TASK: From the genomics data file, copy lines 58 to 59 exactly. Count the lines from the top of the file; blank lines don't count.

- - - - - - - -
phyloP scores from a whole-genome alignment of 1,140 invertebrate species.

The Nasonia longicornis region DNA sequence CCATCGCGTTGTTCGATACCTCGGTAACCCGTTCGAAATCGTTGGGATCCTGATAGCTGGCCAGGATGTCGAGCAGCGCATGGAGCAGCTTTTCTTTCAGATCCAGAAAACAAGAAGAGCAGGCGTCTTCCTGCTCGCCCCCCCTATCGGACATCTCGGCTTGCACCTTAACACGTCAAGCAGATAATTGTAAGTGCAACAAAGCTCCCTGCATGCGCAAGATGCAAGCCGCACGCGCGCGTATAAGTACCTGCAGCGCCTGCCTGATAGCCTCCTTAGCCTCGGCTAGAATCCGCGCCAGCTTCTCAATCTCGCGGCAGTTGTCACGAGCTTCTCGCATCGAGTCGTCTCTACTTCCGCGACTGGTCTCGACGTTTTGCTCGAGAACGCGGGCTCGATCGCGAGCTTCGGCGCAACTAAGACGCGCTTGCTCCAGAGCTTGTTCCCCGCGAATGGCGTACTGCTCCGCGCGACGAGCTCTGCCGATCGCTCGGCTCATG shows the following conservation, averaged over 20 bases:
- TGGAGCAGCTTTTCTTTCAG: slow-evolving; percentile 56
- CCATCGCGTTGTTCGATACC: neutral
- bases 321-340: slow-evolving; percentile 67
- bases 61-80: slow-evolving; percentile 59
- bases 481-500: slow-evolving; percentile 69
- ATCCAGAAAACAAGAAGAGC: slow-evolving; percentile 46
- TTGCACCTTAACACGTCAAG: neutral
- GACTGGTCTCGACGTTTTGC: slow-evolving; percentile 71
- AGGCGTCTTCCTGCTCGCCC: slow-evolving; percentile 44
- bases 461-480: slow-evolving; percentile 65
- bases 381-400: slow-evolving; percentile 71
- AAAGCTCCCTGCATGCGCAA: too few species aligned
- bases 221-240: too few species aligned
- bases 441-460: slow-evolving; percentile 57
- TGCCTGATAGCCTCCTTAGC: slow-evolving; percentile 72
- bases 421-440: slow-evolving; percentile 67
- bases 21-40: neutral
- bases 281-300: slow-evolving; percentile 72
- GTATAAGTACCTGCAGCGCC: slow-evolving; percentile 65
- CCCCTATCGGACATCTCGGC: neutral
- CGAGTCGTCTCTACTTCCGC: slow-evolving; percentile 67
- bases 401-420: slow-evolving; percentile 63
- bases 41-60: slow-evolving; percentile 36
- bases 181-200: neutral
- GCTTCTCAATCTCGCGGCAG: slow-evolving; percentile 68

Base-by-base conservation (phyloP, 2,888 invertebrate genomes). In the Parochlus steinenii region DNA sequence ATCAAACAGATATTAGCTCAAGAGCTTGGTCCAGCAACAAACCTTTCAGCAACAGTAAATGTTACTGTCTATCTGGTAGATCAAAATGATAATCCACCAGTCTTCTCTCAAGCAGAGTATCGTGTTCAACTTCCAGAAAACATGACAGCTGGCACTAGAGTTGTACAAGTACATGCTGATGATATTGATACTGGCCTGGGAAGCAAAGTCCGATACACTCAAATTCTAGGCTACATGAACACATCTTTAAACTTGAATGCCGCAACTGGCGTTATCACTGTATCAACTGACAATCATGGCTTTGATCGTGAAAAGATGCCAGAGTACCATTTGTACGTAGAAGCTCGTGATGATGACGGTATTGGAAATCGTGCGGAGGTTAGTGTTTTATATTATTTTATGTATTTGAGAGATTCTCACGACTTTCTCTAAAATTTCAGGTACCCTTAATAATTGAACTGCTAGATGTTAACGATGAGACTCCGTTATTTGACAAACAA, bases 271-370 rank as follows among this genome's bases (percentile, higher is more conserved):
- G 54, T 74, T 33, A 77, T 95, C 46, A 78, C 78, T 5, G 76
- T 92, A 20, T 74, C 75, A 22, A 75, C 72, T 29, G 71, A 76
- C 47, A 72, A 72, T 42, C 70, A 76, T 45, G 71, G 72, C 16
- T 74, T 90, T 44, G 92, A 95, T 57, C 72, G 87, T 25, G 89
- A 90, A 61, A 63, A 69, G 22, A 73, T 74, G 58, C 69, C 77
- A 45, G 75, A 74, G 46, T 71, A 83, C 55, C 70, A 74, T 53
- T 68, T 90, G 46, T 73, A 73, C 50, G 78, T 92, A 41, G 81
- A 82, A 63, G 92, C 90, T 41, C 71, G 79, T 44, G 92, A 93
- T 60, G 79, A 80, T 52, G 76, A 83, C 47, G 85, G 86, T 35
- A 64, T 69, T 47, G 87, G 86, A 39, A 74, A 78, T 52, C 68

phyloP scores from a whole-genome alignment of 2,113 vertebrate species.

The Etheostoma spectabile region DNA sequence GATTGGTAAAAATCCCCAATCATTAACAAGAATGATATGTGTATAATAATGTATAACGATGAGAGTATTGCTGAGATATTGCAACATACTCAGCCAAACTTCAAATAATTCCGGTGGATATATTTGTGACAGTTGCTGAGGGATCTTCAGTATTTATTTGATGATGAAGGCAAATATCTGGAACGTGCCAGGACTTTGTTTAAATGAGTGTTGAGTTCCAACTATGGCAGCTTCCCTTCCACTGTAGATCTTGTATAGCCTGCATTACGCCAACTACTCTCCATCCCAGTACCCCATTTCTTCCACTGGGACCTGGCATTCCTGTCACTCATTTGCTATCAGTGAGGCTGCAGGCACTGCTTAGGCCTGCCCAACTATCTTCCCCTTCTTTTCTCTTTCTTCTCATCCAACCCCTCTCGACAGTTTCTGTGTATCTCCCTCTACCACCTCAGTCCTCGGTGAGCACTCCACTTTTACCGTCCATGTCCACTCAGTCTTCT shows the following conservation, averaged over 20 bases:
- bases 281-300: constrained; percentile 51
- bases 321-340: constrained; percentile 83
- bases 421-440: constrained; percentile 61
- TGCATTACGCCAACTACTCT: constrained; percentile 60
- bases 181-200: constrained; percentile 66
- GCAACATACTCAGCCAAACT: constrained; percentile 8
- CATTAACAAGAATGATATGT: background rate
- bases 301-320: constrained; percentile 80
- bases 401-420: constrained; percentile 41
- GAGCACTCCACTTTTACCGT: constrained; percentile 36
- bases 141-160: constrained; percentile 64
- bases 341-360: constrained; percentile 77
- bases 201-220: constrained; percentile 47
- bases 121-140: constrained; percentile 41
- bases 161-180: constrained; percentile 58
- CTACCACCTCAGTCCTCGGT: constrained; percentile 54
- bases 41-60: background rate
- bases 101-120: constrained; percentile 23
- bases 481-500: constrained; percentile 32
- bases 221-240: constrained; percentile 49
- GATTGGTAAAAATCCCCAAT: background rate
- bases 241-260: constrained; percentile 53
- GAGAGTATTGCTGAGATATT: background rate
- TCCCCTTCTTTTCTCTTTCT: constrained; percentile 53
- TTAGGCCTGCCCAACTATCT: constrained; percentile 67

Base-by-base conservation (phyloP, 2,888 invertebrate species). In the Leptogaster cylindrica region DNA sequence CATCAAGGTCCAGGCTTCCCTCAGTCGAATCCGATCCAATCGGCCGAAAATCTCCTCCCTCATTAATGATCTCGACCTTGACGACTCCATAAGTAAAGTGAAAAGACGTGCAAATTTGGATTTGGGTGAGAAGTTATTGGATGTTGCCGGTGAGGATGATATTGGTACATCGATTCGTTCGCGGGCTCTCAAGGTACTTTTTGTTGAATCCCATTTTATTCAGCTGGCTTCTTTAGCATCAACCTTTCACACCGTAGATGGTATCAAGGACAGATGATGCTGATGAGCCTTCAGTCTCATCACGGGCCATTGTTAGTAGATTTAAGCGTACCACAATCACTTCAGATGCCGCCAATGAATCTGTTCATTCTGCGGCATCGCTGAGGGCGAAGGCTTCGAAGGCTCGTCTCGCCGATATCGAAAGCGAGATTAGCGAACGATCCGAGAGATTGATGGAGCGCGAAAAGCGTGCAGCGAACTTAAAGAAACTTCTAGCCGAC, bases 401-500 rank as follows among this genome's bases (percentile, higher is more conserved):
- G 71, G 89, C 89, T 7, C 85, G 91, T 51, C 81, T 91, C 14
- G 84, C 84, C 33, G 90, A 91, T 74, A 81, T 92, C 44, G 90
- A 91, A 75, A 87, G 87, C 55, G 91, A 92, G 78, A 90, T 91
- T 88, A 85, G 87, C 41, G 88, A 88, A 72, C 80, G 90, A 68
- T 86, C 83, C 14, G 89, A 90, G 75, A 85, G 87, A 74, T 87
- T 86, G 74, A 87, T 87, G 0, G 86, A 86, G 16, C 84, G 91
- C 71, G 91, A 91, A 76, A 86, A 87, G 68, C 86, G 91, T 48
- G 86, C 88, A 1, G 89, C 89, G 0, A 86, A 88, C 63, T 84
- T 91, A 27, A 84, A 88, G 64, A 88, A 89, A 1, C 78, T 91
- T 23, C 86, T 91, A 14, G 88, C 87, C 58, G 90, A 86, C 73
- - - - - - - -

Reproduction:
- bases 101-120: constrained; percentile 23
- bases 481-500: constrained; percentile 32